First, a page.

From a Tropical Space
“From a Tropical Space”—Titus Kaphar’s first exhibition at Gagosian—features a new series of paintings about Black motherhood and missing children.
While much of the New Haven-based artist’s previous work has made explicit reference to American history and utilizes recognizable figures like Thomas Jefferson or Ona Judge, these new vividly hued paintings depict fictional scenes. In them, Black mothers appear in everyday environments with their children—a kitchen, a bus stop, a suburban street—only the child figures are missing. Kaphar literally cut these children out of the canvas, leaving just their outline and a gaping white space behind.
Given the timing in which they’re being shown, the paintings in “From a Tropical Space” could easily be read as a comment about the disproportionate toll the pandemic and police violence has taken on Black bodies. But in an interview with New York magazine last spring, Kaphar explains he sees them as part of a much larger, and a much older history:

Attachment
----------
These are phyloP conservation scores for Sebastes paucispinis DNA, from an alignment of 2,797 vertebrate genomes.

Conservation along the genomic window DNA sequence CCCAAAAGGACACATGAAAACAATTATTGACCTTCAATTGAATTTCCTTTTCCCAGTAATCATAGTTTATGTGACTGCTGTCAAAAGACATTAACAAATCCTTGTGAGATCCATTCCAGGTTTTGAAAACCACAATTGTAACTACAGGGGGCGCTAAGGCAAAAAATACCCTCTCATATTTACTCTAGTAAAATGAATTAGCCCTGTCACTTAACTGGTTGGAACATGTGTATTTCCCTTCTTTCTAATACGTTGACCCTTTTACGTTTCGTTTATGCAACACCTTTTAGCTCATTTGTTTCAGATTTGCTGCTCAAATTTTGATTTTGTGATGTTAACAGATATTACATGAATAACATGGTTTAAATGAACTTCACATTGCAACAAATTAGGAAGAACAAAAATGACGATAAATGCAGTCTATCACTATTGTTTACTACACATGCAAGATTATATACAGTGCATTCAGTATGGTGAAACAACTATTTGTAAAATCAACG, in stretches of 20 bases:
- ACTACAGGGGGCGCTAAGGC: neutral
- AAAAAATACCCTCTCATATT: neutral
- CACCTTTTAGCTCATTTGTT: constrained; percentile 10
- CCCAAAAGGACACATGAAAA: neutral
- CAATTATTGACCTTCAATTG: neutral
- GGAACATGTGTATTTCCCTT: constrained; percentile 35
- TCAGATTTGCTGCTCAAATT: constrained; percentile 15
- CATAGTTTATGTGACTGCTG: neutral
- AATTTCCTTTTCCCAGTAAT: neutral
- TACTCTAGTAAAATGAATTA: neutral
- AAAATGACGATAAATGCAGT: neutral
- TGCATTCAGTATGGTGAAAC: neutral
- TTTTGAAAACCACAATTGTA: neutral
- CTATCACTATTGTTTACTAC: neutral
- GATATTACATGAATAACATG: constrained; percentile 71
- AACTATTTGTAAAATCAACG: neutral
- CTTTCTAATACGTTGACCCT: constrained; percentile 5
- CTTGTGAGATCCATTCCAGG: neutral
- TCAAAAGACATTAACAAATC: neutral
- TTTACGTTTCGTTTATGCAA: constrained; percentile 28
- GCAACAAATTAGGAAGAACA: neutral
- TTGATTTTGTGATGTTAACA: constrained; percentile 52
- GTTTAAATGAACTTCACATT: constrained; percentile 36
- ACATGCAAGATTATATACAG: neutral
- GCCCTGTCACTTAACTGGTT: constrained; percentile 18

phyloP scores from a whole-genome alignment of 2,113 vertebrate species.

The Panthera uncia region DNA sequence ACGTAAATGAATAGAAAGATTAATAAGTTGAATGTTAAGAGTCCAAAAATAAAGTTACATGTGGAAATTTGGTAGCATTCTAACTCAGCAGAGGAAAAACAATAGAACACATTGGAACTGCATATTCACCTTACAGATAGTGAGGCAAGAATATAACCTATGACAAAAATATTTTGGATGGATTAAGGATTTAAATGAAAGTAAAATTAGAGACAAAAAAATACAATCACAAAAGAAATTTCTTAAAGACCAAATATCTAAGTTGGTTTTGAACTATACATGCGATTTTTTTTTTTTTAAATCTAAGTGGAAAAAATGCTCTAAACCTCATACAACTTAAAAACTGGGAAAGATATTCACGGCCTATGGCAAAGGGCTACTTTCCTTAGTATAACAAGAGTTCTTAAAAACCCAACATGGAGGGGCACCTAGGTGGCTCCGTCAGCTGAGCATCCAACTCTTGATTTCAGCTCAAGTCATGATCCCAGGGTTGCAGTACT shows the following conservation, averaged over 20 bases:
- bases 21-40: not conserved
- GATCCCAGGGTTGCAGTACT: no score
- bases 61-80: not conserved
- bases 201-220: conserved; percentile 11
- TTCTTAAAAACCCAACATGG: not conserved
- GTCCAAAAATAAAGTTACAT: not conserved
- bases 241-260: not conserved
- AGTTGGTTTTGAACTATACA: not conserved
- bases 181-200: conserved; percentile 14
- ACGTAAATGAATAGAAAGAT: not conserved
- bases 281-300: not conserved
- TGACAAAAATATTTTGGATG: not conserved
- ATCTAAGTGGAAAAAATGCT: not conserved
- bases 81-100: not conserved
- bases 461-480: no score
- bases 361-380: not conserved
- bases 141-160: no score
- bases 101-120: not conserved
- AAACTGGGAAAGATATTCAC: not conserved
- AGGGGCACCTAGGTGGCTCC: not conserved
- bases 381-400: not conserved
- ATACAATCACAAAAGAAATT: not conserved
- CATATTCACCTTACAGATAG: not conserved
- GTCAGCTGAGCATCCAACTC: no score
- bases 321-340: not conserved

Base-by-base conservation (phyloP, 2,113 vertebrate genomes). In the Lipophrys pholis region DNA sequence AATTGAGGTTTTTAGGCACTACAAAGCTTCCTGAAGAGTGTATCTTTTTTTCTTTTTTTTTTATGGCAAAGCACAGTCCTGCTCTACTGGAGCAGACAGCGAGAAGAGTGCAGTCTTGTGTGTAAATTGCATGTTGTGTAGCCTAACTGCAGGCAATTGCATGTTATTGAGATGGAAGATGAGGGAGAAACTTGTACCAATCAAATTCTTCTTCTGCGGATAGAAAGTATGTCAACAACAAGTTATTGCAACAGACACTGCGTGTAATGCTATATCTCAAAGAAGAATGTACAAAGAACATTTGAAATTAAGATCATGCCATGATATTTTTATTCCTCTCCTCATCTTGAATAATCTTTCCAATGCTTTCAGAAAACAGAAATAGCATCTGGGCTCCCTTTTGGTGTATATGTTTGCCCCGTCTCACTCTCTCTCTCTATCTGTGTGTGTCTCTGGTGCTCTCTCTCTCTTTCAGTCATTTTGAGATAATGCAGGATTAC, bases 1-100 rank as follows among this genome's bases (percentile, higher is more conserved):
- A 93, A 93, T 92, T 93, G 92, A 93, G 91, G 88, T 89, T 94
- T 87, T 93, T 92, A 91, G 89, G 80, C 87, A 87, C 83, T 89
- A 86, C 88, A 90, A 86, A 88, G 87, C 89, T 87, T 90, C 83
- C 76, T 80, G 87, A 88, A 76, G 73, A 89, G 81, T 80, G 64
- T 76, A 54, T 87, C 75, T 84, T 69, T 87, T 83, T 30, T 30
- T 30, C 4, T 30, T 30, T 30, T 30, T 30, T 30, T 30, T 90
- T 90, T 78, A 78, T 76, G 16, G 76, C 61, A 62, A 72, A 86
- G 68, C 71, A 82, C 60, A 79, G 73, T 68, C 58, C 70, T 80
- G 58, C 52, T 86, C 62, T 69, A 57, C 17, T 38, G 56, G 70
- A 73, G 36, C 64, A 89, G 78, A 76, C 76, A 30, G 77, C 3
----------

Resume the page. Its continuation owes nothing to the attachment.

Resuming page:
We don’t see very many pictures of black women in art history, period. They are not our Madonnas. They’re not our Venuses. They are not our odalisques. What we have is the depiction of black folks in general, and black women specifically, as enslaved and [in] servitude. When I looked at the compositions themselves, I realized that this [series] is a conversation about the Madonna. This is a conversation about the Pietà. These are mothers mourning the loss of their children.
Titus Kaphar, From a Tropical Space, 2019, Oil on canvas, 92 x 72 inches. © Titus Kaphar. Photo: Christopher Gardener.